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A History of Indian Philosophy, Volume 1

These objects of concentration may either be earth


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next come to the jhanas with the help of material things as objects of concentration called the Kasi@nam. These objects of concentration may either be earth, water, fire, wind, blue colour, yellow colour, red colour, white colour, light or limited space (_paricchinnakasa_). Thus the sage may take a brown ball of earth and concentrate his mind upon it as an earth ball, sometimes

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[Footnote 1: _Visuddhimagga_, pp. 295-314.]

[Footnote 2: _Ibid._ pp. 314-315.]

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with eyes open and sometimes with eyes shut. When he finds that even in shutting his eyes he can visualize the object in his mind, he may leave off the object and retire to another place to concentrate upon the image of the earth ball in his mind.

In the first stages of the first meditation (_pathamam jhanam_) the mind is concentrated on the object in the way of understanding it with its form and name and of comprehending it with its diverse relations. This state of concentration is called vitakka (discursive meditation). The next stage of the first meditation is that in which the mind does not move in the object in relational terms but becomes fixed and settled in it and penetrates into it without any quivering. This state is called vicara (steadily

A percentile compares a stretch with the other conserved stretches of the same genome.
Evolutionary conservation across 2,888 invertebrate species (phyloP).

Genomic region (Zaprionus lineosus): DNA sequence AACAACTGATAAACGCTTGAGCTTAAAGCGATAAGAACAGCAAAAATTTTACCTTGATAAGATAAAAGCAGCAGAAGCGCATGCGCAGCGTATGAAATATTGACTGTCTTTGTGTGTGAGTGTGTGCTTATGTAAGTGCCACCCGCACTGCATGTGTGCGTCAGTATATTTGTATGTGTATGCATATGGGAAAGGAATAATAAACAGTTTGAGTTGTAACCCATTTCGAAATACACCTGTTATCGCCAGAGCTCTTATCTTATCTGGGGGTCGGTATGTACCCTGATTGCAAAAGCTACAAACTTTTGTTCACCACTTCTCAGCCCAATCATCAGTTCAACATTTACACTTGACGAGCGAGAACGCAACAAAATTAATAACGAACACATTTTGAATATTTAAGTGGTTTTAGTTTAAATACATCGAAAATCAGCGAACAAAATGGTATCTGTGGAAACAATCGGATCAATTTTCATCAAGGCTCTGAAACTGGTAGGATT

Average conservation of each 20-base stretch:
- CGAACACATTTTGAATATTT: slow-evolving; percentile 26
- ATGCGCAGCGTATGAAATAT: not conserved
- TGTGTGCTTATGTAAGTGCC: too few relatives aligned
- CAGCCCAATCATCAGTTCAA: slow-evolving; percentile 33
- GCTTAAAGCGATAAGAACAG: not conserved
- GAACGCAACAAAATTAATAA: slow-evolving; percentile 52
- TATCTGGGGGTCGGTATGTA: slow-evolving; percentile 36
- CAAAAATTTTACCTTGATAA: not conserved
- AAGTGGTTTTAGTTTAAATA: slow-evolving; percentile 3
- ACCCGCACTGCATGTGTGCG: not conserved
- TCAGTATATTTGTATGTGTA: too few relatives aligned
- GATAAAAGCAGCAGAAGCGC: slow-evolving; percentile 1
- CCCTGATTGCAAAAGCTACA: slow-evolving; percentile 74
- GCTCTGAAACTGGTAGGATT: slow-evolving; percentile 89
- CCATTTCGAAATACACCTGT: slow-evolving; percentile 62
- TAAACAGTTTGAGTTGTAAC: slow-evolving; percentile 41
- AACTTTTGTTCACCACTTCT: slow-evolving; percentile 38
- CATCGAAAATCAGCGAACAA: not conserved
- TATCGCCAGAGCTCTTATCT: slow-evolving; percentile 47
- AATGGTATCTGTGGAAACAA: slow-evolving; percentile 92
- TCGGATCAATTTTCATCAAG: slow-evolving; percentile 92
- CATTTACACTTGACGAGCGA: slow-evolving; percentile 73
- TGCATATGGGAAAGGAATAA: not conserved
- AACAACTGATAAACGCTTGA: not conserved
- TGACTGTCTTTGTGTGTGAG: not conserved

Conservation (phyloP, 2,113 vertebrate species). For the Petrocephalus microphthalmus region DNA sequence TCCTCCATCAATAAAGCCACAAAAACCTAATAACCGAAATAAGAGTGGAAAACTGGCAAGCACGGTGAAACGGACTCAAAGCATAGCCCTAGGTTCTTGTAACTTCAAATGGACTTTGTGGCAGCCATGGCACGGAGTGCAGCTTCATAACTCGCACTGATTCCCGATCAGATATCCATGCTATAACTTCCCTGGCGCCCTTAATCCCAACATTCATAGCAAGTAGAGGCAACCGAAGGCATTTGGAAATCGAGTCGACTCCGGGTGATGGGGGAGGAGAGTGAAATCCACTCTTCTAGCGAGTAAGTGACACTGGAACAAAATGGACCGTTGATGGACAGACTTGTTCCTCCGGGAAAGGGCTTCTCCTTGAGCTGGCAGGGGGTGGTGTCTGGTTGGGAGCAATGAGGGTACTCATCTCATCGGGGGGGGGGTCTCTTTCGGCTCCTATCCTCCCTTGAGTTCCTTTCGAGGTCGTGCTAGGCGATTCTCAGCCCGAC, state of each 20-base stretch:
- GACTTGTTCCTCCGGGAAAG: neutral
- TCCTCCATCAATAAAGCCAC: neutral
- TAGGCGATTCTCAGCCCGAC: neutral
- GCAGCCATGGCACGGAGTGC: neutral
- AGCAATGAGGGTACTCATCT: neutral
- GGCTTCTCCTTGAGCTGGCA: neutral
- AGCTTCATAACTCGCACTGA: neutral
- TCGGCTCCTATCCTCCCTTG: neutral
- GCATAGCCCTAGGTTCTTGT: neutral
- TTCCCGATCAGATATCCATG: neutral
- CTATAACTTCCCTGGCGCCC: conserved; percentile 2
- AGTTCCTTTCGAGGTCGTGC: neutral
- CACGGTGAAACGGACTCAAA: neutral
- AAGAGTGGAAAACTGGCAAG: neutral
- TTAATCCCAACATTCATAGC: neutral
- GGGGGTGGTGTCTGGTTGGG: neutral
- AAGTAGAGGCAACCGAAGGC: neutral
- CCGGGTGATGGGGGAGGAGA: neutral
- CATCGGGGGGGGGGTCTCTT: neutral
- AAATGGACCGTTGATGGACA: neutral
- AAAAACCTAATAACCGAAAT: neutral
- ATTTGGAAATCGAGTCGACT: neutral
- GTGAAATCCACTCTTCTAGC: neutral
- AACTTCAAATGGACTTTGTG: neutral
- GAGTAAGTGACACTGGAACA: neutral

moving). The first stage vitakka has been compared in Buddhagho@sa's _Visuddhimagga_ to the flying of a kite with its wings flapping, whereas the second stage is compared to its flying in a sweep without the least quiver of its wings. These two stages are associated with a buoyant exaltation (_piti_) and a steady inward bliss called sukha [Footnote ref 1] instilling the mind. The formation of this first jhana roots out five ties of avijja, kamacchando (dallying with desires), vyapado (hatred), thinamiddham (sloth and torpor), uddhaccakukkuccam (pride and restlessness), and vicikiccha (doubt). The five elements of which this jhana is constituted are vitakka, vicara, plti, sukham and ekaggata (one pointedness).

When the sage masters the first jhana he finds it defective and wants to enter into the second meditation (_dutiyam jhanam_), where there is neither any vitakka nor vicara of the first jhana, but the mind is in one unruffled state (_ekodibhavam_). It is a much steadier state and does not possess the movement which characterized the vitakka and the vicara stages of the first jhana and is therefore a very placid state (_vitakka-vicarakkhobha-virahe@na ativiya acalata suppasannata ca_). It is however associated with piti, sukha and ekaggata as the first jhana was.

When the second jhana is mastered the sage becomes disinclined towards the enjoyment of the piti of that stage and becomes indifferent to them (_upekkhako_). A sage in this stage sees the objects but is neither pleased nor displeased. At this stage all the asavas of the sage become loosened (khi@nasava). The enjoyment of sukha however still remains in the stage and the


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